1. Find a quiet place to record (of course!)
  2. Don’t be nervous – though you might be saying to yourself, ‘why would I be nervous!?” you may find yourself a little timid when you go to record. A lot of us don’t like the sound of their own voice or you may worry you are going to sound unorganized or say “um” too much. Just relax. Be yourself.
  3. Plan but don’t over plan – if you over plan every little thing you are going to say, you will come across rigid. In fact, I find it impossible to plan everything I want to say or do. Sometimes I am recording and in the moment I’ll think of something to add, or to show. Embrace that. Those little insights add value just like they do in the classroom. What I do to plan, is make a list of the things I want to cover in a video and have it in front of me.
  4. Don’t be afraid of doing a ‘redo’ – sometimes I get 5 minutes into a recording and make a mistake or forget what I was going to say and have to stop, delete, and start over. Because I don’t bother to edit the videos in order to save time, I end up having to do a redo now and again.
  5. Consider the video length – It is easy to get going and going when doing a screencast and quickly find 5-6 minutes have flown by. I try not to record videos that are longer than 7 minutes. I find students won’t watch a video if it is too long. So if I can keep it shorter by all means, I try!
  6. Shorter and more is best – Ideally, I’ve found a few short videos beats 1 long video. Students are going to fast forward in searching of the content they want anyhow.

How to Make a ScreenCast

To make a screencast, all you need is: a microphone, screencast software, and an account for a free online host like YouTube or Vimeo.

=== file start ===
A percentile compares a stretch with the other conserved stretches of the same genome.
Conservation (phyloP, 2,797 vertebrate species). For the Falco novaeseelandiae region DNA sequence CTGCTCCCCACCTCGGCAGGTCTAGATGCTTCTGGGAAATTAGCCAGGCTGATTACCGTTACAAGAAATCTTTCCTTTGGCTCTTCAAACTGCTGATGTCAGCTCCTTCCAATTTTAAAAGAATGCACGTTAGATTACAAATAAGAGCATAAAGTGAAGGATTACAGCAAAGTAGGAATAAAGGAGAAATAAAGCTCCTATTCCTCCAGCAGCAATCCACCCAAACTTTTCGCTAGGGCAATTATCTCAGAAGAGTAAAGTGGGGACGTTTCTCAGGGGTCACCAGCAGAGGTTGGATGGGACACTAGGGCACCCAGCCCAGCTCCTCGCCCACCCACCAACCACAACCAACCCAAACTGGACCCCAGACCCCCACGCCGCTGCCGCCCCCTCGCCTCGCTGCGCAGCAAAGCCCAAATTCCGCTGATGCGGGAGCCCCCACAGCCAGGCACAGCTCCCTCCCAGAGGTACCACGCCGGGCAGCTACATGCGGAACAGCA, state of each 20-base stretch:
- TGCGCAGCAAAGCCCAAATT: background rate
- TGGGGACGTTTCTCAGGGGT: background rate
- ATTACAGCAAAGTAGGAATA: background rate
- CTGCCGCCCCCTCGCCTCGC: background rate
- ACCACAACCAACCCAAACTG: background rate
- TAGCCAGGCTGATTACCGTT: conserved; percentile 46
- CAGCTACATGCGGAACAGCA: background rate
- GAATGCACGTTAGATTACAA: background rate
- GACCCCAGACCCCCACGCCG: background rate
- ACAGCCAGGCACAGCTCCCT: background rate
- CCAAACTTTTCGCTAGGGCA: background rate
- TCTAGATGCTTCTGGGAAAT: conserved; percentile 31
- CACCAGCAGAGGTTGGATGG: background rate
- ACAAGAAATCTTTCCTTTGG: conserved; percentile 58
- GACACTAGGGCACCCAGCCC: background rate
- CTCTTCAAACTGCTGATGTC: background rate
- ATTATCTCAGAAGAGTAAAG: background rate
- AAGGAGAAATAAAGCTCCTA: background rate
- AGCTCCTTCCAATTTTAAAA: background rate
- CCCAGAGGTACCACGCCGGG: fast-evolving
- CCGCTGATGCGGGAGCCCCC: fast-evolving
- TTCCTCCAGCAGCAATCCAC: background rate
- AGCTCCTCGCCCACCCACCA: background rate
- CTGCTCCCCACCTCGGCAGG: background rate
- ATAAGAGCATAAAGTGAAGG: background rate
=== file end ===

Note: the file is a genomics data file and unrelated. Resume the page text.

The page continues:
There is paid software with more advanced features. But the options I will show are free and will suffice for all your needs:

First, check your built-in or plug-in mic to make sure it is working.

If you have a Mac computer, you can use the free software QuickTime. Open QuickTime, Click File -> New Screen Recording. Click the red icon to start the recording. When you’re done, click the stop icon. The video will be created. Watch it to make sure you are happy with it. Export it for uploading by clicking “Share” from the menu. Select the account Vimeo or YouTube you are using and follow the prompts, including entering your username and password.

If you have a PC, there are a few options. One option is the online screencasting software screencastomatic. I used the free, open source software Cam Studio (http://camstudio.org/) to create the TeacherTube screencasts.  The software is easy to use. But getting it installed and working is easier explained through screencast. So, in the spirit of this post here are two great videos on getting going with Cam Studio:

Installing and getting started with CamStudio version 2.7

A detailed look at Cam Studio 2.7 Settings (for those wanting more guidance)

In sum, screencasting is a great supplement to any class where you need to teach students how to do things on a computer. Any educator who wants to improve the way they teach software and web tools to students can benefit from using this easy and effective tool.

I hope you will try screencasting this semester! If you do, stop back by and share your screencast and let us know how it went! If you currently use screencasting, what do you find it most effective for? What tips do you have for someone new to screencasting?

(photo CC: http://www.flickr.com/photos/stephen_d_luke/)